Inflation temperature check: Reading economic indicators and rate hike expectations

Inflation indicators are warming up. What does that mean for investors?

Lara Rhame
April 13, 2017 | 5 minute read

Inflation indicators have been creeping up. Most notably, in February the personal consumption expenditures (PCE) deflator rose 2.1% year over year (y/y), passing the 2% threshold for the first time in almost five years.¹ The Consumer Price Index (CPI) is up 2.7% y/y in February, continuing a steady climb higher after an oil-induced drop in early 2015.²

Yet higher inflation does not necessarily translate into higher interest rates, and income-starved investors are likely to remain hungry in 2017. The markets continue to price in a measured trajectory of two more Fed rate hikes this year, and I agree.³ It is important to take a fresh look at the underlying drivers of inflation to better understand the potential impact on future monetary policy.

Inflation thermometer

When we use broad inflation measures to take the temperature on inflation, the mercury barely rises to lukewarm:

  • The CPI has been on an uptrend for the past two years as base effects from the late 2014 decline in oil prices work themselves out of the headline measure. The consensus expects CPI to level out at 2.4% y/y by the end of 2017.4
  • Core CPI, which excludes the volatile food and energy components and gives a clearer picture of underlying price trends, is up 2.2% y/y. Over the past five years, core CPI has held a remarkably steady range, averaging 1.9%.5
  • Critically, other measures of inflation paint an even more benign picture. The PCE deflator is the broadest measure of inflation and is favored by the Fed. When you hear the financial press talk about the Fed’s long-run inflation target of 2%, they are talking about the PCE deflator. Yet the core PCE deflator has been below 2% for years.6

At the same time, price pressure is heating up in certain segments of the economy. Services prices have been a consistent and significant driver of upward pressure on inflation. Shelter prices account for about a third of consumer prices, and rose 3.5% y/y.⁷

Offsetting upward price pressure from services has been falling goods price inflation, which has been on a steady downtrend since the mid-1990s. Goods prices make up 19% of the index and were -0.5% y/y in February.⁸

The bottom line is that while headline inflation indicators are off their post-recession lows, they are not yet running “hot.”

The bigger picture

Inflation has long been the boogeyman for monetary policymakers, and when they check under the bed – which they do frequently – they look for much more than the headline inflation numbers. The Fed distinguishes between inflation driven by structural changes in one sector and inflation that is fueled by the entire system of our economy. This is important to understand: Upward price pressure from policy-related changes in one sector (for example, rising medical care costs, which averaged 3.9% inflation in 2016), will not be significantly impacted by a Fed rate hike, because it is not an outcome of a strong economy or the tight labor market. The Fed is less likely to see medical care cost inflation in and of itself as a reason to accelerate their rate hike speed.

What the Fed is really on the hunt for, and looks to kill, is an inflationary wage-price cycle, which the figure below illustrates. Prices rise enough for consumers to expect higher inflation and incorporate those expectations into their wage negotiations. Higher labor costs lead to increases in the cost of production for producers, which gets passed on to consumers through higher prices. And so on. This is the classic cycle that sparked inflation of over 12% in the 1970s and 1980s, and again, although to a lesser extent, in the late 1990s. The danger of sparking systemic wage-price cyclical inflation is significantly greater when the unemployment rate is low, as it is right now.⁹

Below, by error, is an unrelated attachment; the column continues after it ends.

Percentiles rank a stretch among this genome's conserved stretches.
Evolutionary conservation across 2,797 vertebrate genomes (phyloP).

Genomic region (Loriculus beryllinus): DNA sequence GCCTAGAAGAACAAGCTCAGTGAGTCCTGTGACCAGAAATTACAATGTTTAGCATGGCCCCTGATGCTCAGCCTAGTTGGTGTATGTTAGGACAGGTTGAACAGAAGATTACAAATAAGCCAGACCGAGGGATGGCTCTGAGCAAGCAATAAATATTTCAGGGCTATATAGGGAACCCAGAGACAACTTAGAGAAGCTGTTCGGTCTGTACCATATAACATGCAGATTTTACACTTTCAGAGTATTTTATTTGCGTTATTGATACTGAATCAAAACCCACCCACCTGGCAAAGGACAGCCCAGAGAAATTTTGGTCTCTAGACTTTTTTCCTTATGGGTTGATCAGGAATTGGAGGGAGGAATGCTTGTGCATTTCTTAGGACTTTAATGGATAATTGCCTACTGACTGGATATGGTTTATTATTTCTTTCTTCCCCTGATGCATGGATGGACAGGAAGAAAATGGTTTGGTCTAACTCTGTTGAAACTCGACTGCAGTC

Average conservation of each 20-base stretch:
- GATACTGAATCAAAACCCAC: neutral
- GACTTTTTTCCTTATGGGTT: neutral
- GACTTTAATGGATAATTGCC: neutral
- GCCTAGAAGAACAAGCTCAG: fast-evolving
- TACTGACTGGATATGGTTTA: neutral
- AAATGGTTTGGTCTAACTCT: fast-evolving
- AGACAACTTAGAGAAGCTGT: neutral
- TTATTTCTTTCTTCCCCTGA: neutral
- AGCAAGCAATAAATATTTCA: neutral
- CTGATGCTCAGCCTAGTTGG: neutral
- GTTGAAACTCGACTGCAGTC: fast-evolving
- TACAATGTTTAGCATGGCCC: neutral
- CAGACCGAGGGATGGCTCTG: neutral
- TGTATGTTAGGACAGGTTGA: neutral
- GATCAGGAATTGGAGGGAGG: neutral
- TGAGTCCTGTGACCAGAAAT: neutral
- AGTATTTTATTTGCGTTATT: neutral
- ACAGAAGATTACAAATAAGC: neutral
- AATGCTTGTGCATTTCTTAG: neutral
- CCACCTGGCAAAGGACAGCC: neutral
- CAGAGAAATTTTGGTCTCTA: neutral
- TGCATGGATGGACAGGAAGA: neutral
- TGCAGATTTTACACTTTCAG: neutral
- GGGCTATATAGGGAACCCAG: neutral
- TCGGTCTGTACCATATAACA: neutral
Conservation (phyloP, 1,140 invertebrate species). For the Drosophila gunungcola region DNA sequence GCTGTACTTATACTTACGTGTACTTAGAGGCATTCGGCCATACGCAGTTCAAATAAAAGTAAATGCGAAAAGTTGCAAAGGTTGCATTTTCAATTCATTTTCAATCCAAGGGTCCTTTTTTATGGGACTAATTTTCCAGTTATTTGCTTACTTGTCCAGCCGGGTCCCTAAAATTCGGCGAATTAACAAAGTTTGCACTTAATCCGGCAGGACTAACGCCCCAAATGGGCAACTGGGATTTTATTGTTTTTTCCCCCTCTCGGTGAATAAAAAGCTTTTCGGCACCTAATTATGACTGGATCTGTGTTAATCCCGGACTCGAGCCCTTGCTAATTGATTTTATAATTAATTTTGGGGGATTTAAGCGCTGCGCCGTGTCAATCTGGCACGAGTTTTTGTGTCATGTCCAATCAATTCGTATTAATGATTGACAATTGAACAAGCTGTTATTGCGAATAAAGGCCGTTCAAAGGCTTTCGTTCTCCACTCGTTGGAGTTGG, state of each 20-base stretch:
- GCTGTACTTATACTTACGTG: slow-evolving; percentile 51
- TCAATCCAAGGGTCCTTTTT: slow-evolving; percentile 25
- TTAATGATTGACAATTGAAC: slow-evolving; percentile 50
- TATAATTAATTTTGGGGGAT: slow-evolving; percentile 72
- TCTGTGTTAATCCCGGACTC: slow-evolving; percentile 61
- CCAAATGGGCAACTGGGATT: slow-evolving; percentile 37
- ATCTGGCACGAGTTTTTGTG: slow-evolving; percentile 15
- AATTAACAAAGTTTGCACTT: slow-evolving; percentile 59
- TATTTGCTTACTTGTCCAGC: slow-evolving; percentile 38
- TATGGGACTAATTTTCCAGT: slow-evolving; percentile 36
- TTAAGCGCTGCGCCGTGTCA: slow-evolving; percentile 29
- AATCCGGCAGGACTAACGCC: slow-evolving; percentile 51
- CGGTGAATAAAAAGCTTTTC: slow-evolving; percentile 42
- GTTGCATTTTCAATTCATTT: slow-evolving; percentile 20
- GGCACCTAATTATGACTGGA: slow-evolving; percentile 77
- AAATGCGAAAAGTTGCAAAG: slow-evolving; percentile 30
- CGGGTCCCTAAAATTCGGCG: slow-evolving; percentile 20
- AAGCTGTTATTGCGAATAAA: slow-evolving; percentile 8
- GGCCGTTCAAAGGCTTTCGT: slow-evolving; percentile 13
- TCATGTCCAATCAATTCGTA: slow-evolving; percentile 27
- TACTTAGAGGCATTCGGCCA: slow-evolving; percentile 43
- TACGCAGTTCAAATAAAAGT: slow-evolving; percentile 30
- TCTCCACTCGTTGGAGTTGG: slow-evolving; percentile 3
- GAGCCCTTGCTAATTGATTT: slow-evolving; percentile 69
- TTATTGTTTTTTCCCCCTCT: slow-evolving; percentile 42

The missing link

Currently, the missing link in this chain is wage inflation. Average hourly earnings growth averaged 2.0%10 from 2010–2015 and it has begun a gentle uptrend, with March earnings up 2.7%.11 The employment cost index – the broadest measure of compensation – was up only 2.2% in the fourth quarter of 2016.12 So far, wages have not accelerated appreciably and remain below long-run averages.13

The Fed’s 2% inflation target is more of a guide than a firm threshold – it will take more than a PCE deflator above 2% to cause the Fed to step up its rate hike schedule. Without accelerating wage inflation, we expect the Fed to remain cautious and focus on other areas of the economy that need support. After all, GDP in 2016 was only 1.6% and business investment remains weaker than confidence indicators suggest. We expect the search for yield to continue to challenge investors in this low interest rate landscape.

  • Bureau of Economic Analysis.

  • Bureau of Labor Statistics.

  • Bloomberg, Fed funds futures, as of March 29, 2017.

  • Wall Street Journal Economic Forecasting Survey, March 29, 2017.

  • Bureau of Labor Statistics, FS Investments.

  • Bureau of Economic Analysis.

  • Shelter prices were 34% of CPI in January. Bureau of Labor Statistics.

  • Bureau of Labor Statistics.

  • In March, the unemployment rate was 4.5%, below the Fed’s current long-term estimate of trend unemployment. Bureau of Labor Statistics, Federal Reserve Economic Projections, March 15, 2006.

  • Bureau of Labor Statistics, FS Investments.

  • Bureau of Labor Statistics.

  • Bureau of Labor Statistics.

  • In the 1990s compensation averaged 3.5%, and in the 2000s, excluding the recession, averaged 3.6%. Bureau of Labor Statistics, FS Investments.

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Lara Rhame

Chief U.S. Economist + Managing Director

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